My understanding of racism and its impact is delayed by about 20 years when I compare it to your average person of color. Those that grew up in households whose families have matching skin color typically talk about the effects of race on a consistent basis. In 2007 a study on race concluded that families of color where three times more likely to talk about race than white families. My white family was similar and therefore my understanding was delayed until I ventured out in to the world on my own.
This last year the impact of race on my life has peaked and it feels like I have finally caught up to my peers. It has be especially difficult because it feels like I lived 20 years in the last year. Daily I feel the weight of what it means to be a Black man in this country. So much so it has forced me in to self-imposed solitary confinement. I stopped writing. I stopped looking to engage in extra dialogue because I was trying to figure out just what it all means. I guess I was trying to limit the effects of race on my life. But what I found was that is impossible.
Race and racism are like gravity. If I chose to deny gravity’s impact on my life it won’t stop gravity from impacting me. So I can’t ignore it thinking it will go away because it won’t. So what do I do?
One thing that hasn’t changed over the last year is that I feel this is what I was created to do. I was created to help transracial families walk along a smoother path than I did. So I have to get up and understand that I must grant myself parole for solitary confinement. The answers surely aren’t written on the walls of my small cell. Maybe the simple fact that I too struggle under the weight of race and racism will help a white mom who is raising a young black child. Maybe that struggle will bring understanding to that family that this unusual life is hard but necessary.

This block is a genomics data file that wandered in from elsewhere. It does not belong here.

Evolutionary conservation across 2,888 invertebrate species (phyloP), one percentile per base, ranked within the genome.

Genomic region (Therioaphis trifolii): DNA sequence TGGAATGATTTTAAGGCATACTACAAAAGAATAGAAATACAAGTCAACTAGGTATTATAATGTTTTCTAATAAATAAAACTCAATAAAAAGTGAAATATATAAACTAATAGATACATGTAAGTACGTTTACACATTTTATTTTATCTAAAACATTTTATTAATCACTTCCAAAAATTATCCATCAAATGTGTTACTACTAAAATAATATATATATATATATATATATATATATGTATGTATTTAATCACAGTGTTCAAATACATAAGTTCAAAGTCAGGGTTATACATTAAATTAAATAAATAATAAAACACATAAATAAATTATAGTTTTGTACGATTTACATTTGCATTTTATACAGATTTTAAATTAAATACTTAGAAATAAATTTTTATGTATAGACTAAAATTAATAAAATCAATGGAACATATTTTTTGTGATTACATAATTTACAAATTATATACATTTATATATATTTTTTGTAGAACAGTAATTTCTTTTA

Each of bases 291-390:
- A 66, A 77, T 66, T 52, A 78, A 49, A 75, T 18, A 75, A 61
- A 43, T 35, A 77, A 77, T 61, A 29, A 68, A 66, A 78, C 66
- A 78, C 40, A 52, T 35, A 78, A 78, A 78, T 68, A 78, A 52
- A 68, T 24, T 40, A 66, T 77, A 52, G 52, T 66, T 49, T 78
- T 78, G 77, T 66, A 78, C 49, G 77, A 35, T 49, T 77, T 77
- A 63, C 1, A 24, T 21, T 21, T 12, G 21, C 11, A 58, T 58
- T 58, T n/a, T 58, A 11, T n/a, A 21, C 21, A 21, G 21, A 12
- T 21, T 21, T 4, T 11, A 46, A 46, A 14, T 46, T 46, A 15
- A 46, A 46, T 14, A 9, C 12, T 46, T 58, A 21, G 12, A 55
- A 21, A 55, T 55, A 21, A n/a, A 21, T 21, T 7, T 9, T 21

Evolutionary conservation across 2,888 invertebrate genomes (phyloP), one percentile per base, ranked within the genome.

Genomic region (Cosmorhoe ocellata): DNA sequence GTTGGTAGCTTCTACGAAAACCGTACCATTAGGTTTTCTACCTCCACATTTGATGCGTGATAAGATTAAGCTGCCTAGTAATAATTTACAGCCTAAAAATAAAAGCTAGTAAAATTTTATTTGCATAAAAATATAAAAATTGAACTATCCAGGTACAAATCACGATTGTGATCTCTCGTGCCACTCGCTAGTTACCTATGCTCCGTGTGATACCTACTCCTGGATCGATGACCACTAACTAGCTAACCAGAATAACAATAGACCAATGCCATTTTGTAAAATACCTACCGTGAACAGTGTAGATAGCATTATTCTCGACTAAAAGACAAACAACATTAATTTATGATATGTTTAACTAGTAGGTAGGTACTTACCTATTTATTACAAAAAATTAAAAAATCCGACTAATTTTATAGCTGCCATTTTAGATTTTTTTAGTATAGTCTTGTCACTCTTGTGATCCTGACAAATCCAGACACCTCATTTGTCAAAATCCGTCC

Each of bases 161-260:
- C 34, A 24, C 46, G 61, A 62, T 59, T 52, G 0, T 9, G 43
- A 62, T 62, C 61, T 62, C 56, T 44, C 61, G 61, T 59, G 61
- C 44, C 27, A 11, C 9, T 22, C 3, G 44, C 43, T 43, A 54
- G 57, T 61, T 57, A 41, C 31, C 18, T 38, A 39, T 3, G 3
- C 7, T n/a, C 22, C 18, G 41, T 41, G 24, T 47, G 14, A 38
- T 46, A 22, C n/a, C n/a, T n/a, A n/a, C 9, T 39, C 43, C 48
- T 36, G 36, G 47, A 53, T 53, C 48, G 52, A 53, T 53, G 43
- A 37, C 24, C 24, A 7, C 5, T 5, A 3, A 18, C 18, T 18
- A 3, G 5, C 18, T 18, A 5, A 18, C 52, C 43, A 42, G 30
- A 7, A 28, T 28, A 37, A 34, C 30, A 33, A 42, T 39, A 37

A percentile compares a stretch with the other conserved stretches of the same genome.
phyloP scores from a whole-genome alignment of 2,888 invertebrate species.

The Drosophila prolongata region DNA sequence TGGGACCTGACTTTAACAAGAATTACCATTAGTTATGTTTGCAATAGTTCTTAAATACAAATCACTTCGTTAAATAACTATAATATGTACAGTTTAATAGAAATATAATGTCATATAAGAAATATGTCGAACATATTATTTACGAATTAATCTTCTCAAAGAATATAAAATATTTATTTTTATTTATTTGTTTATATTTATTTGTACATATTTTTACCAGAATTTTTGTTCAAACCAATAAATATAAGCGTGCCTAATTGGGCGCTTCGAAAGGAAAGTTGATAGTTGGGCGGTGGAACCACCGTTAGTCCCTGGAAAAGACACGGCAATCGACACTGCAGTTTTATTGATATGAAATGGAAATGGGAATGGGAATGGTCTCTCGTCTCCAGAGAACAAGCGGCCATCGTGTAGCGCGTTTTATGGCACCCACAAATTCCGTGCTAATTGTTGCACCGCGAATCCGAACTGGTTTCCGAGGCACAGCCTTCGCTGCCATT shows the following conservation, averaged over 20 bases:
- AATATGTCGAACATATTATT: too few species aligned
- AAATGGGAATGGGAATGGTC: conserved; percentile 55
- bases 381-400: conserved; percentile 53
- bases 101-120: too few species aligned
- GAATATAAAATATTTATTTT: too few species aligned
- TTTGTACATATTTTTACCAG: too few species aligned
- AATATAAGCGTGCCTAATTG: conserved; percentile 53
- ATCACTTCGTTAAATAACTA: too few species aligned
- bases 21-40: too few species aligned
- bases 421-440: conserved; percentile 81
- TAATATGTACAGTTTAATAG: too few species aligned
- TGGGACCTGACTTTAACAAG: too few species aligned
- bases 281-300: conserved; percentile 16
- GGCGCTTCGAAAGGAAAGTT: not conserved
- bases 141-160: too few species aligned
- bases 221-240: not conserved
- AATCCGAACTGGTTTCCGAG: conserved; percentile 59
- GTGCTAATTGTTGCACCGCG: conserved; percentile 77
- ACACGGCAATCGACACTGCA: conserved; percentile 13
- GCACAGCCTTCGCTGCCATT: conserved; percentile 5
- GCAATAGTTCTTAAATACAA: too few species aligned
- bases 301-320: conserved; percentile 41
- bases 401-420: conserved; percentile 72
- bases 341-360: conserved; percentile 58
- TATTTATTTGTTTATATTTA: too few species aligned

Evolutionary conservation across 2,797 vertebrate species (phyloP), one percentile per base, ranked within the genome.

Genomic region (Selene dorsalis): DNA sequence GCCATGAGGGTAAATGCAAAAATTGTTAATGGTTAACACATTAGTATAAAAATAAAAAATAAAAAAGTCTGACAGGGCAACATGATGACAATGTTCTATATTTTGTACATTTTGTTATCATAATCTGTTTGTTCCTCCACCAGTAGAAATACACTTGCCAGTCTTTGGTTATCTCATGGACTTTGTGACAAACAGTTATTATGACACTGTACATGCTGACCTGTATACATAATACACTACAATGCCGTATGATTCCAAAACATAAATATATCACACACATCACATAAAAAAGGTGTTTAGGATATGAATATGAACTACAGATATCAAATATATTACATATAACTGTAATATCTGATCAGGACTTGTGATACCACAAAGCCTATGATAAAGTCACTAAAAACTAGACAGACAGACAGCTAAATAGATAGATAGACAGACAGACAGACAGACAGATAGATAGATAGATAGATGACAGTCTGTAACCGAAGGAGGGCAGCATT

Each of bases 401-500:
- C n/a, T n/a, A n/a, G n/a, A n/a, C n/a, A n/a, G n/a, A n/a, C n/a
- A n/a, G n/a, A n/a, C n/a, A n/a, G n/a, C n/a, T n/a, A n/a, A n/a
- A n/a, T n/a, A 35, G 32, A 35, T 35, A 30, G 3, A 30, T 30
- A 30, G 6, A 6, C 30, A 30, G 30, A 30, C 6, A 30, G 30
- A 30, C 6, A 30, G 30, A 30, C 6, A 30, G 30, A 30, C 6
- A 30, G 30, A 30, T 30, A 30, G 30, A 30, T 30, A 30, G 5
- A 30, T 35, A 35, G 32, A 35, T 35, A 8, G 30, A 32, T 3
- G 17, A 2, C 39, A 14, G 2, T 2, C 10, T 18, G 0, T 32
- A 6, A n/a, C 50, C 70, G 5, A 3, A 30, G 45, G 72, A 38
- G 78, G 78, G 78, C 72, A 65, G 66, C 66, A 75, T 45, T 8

This self-imposed colorful life may make you feel like staying in bed and not interacting with anyone and you are not alone. But we have got to get up. Kick open the cell door and participate. If we have to lean on each other until we are strong enough to walk than let’s take shifts. As the hours pass we will get stronger.
What has helped me as a person of color is to understand that those people of color that have come before me and your children got back up. It is important for us to teach our children of color that they come from a powerful line of people who refused to stay down for too long. When they couldn’t stand they leaned on others, Black and White, who truly understood their worth and together they got stronger. We have powerful DNA that is telling me, IT’S TIME TO GET UP! So let’s go this last years also has shown me we got a lot of work to do so let’s get to it.